Category: Poster

34 - Helping Gifted Students Cope with Perfectionism

Saturday, Nov 11
12:00 PM – 1:00 PM

Perfectionism is a trait often associated with gifted children. Students who place unrealistic expectations on themselves by constantly striving to be the best can suffer from anxiety, depression, fear of failure, and damaged self-esteem. Furthermore, the growing emphasis on high-stakes testing places additional pressure on gifted students to perform at higher and higher levels. In this session, presenters share research-based tools and coping strategies to help parents, educators, and counselors support gifted students struggling with perfectionism.

Kelly Margot

Assistant Professor
Grand Valley State University
Royse City, Texas

Kelly is an assistant professor at Grand Valley State University in West Michigan. She has worked with gifted students for over 14 years. She earned her PhD in educational psychology with a concentration in gifted and talented from the University of North Texas. Her research interests include perfectionism, creativity, and the social and emotional development of gifted students.

Rachel U. Mun

Assistant Professor
University of North Texas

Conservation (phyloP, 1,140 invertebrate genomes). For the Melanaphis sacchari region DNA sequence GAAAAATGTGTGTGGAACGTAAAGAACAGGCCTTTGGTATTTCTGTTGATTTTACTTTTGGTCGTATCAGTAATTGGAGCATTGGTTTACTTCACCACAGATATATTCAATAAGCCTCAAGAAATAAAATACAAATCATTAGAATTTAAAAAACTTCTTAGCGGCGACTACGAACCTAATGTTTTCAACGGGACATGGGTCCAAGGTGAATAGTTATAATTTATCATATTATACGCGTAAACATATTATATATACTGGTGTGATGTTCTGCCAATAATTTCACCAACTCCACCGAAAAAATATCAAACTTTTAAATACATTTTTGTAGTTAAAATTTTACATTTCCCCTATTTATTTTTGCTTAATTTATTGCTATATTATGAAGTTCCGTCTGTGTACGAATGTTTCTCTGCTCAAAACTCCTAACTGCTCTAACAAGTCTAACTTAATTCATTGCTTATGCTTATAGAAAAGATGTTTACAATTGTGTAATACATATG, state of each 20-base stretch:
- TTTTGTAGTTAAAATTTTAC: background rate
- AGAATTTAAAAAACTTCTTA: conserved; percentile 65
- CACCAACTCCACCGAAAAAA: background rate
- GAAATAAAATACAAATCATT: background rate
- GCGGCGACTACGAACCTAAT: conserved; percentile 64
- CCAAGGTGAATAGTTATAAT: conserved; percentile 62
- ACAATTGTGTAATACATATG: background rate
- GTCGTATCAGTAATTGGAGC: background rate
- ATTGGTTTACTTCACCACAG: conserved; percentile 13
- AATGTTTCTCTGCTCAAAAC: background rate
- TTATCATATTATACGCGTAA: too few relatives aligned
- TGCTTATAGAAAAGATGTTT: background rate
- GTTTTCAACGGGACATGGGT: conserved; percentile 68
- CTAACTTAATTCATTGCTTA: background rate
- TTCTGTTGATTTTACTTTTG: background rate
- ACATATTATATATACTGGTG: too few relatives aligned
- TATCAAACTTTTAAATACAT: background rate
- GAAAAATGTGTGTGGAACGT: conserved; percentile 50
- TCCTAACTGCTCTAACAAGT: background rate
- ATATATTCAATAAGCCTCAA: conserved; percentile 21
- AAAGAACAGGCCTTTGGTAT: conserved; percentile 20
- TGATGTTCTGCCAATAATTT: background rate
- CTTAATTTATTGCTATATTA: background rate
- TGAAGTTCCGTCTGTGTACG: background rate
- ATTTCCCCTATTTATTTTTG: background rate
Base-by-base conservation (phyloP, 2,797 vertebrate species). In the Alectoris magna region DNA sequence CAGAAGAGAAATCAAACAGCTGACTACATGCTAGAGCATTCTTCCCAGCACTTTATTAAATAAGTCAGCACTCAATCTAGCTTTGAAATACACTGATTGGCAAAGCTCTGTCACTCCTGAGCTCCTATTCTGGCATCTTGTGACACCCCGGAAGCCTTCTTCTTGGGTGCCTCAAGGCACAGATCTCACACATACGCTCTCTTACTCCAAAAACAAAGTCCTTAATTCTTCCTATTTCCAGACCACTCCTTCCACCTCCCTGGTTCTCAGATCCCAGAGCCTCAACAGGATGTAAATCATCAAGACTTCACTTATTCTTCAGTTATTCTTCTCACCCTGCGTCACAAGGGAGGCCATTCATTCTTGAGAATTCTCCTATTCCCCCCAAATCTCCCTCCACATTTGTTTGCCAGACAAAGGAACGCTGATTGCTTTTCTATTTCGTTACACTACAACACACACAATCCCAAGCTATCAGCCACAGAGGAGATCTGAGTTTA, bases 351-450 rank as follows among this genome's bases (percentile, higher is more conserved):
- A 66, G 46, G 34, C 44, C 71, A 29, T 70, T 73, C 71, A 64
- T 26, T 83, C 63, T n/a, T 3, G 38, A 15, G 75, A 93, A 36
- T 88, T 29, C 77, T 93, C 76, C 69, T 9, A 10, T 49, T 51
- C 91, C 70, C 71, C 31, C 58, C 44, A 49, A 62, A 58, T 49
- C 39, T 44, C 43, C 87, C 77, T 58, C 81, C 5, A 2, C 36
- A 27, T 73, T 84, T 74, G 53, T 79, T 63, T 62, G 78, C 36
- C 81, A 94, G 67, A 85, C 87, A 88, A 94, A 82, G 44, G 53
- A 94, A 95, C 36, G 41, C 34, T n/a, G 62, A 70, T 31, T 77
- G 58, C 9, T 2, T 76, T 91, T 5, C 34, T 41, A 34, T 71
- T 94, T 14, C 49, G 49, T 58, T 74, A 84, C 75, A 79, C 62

Denton, Texas

Dr. Rachel U. Mun is Assistant Professor at the University of North Texas in Educational Psychology (Gifted and Talented concentration). She received her Ph.D. in Education, Learning Sciences and Human Development from the University of Washington. Dr. Mun’s research interests are best described as an intersection between gifted education, mental health and immigrant issues. Her research focuses on culturally responsive leadership, social and emotional development, parental influences, decision-making and educational access for special populations of gifted learners using primarily mixed and qualitative methods. Most recently, she was a postdoctoral fellow at the National Center for Research on Gifted Education (NCRGE) at the University of Connecticut, conducting research on identifying and serving traditionally underrepresented gifted learners.